-Coloring books: they are really good if you are looking for a distraction. They keep you calm and concentrate on making something pretty!

There are other many exercises that can help you.. find the medias you prefer and experiment to find pleasure in creating. But remember: self-care is NOT a substitute of therapy.

| Top 3 books on Art Therapy 

1. “The Art Therapy Sourcebook”

By Cathy Malchiodi

The Art Therapy Sourcebook is one of the most complete books on this topic: it contains general information on almost every aspect of art therapy. It analyses art therapy and talks about its applications; that’s why it is really recommended and accessible to beginners. This book serves both curious people who would seek relief through art therapy as well as therapists and practitioners who’d like to learn new exercises and the basics to help others. It just gives you all the basics about what art therapy is and how you can apply it. This masterpiece also touches topics such as how to create a creativity-friendly environment, how to understand and interpret art and also it gives you some concrete, easy exercises that you can try to do on your own at home.

2. “Child Art Therapy”

By Judith Rubin

This book is still used as a reference to successfully apply art therapy on kids, even if it was written in 1978. It’s also used in art therapist formation and by counselors and social workers. The main topics of this book are how to encourage growth, set goals, measure their progress and work with differently abled children, for example. It explains the basics and any useful technique, and why this therapy performs really well with children.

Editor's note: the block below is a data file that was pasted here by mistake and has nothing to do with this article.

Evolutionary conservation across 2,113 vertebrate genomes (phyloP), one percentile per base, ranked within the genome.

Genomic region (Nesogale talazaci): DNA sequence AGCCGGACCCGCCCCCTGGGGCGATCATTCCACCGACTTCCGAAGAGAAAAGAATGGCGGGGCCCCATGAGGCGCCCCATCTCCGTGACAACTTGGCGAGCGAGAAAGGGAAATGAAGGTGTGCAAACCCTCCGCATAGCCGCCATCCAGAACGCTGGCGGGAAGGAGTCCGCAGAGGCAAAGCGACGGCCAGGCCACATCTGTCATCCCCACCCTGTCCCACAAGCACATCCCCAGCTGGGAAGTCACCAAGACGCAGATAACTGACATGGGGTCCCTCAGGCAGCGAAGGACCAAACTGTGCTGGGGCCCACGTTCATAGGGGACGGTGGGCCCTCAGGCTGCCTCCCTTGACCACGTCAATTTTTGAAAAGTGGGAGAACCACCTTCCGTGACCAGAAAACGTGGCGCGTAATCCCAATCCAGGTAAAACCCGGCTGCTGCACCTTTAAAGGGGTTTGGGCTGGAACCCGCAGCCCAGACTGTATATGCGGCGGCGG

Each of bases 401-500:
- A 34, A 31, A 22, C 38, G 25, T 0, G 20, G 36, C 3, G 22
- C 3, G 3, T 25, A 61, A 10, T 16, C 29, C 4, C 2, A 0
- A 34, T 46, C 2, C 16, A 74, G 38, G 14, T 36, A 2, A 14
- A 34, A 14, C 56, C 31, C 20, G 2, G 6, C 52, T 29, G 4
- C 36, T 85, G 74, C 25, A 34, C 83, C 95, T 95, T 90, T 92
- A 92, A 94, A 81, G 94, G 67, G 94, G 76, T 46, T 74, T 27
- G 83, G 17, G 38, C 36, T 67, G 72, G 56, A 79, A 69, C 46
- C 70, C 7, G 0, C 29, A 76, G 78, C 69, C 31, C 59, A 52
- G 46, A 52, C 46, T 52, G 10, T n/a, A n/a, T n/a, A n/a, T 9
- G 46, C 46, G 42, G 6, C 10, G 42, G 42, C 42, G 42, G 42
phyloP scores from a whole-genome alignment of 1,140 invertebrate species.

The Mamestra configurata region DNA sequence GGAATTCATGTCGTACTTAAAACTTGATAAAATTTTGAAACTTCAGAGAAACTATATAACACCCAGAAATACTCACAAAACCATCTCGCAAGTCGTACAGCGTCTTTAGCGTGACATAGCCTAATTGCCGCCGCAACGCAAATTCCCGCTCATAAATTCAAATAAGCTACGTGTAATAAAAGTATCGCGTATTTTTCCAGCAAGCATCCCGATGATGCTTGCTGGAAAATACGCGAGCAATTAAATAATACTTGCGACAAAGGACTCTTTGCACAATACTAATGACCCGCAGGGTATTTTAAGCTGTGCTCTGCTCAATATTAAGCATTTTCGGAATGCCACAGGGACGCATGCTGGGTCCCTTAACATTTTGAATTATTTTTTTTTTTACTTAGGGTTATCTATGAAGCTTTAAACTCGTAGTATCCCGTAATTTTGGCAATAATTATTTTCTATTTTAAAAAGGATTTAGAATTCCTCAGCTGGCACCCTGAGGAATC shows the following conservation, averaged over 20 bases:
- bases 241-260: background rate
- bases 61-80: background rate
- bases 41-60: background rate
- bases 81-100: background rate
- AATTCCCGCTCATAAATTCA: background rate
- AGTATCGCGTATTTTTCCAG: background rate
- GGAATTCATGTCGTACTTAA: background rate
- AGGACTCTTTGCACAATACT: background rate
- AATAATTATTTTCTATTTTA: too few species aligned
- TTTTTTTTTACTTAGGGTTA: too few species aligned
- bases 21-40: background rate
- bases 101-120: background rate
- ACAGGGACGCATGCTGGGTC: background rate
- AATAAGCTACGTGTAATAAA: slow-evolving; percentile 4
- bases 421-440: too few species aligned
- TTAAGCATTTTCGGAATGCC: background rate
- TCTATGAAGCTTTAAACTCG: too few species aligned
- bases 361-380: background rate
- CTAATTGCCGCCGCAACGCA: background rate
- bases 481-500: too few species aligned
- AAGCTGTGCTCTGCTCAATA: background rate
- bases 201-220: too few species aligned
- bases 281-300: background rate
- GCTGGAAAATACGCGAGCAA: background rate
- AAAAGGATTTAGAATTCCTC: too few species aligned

3. “Art and Healing”

By Barbara Ganim

In this book the author explains the power of healing thanks to the many expressive forms of art. She guides the reader through exercises and prompts that can be really useful to reach self-recognition, to deal with everyday struggles, to deal with physical and mental issues and find strength through art.


  • Art Therapy started to be practiced in the 40’s.
  • It helps with both physical diseases and mental health.
  • It’s combined with talking sessions to reach the patient’s deep inner thoughts and emotions.
  • Trust only specialists if you want to start a therapeutical path.
  • You can use art to feel better but self-care and Art Therapy are two really different things.
  • There are many many books to learn the basics of Art Therapy; the best 3 are “The Art Therapy Sourcebook”, “Child Art Therapy” and “Art and Healing”.

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5 thoughts on “ Is Art Really Therapeutic? ”

  1. I think we overthink. While growing up, sometimes drawing, sometimes painting, sometimes designing. I didn’t think I was doing art. I just did those things like I brushed my teeth, rode bicycles, and so forth.

    Liked by 1 person

    1. Art is mostly about being spontaneous and trust yourself. Making art is a relief when you don’t expect too much and when you don’t be hard with yourself; unfortunately as adults we lose this ability. Kids have something more, they have the ability to enjoy the process, and we should imitate them!


  2. I’ve actually stumbled across art therapy, when I realised that doodling often narrowed my focus, taking my thoughts off my worries and anxieties. Even drawing simple 3D shapes does the trick. Lovely post. Thanks for sharing!

    Liked by 1 person

    1. Thank you for sharing your experience! I strongly believe in the healing power of art, and hearing this makes me really happy! Glad you found such a beautiful way to release your worries. 🙂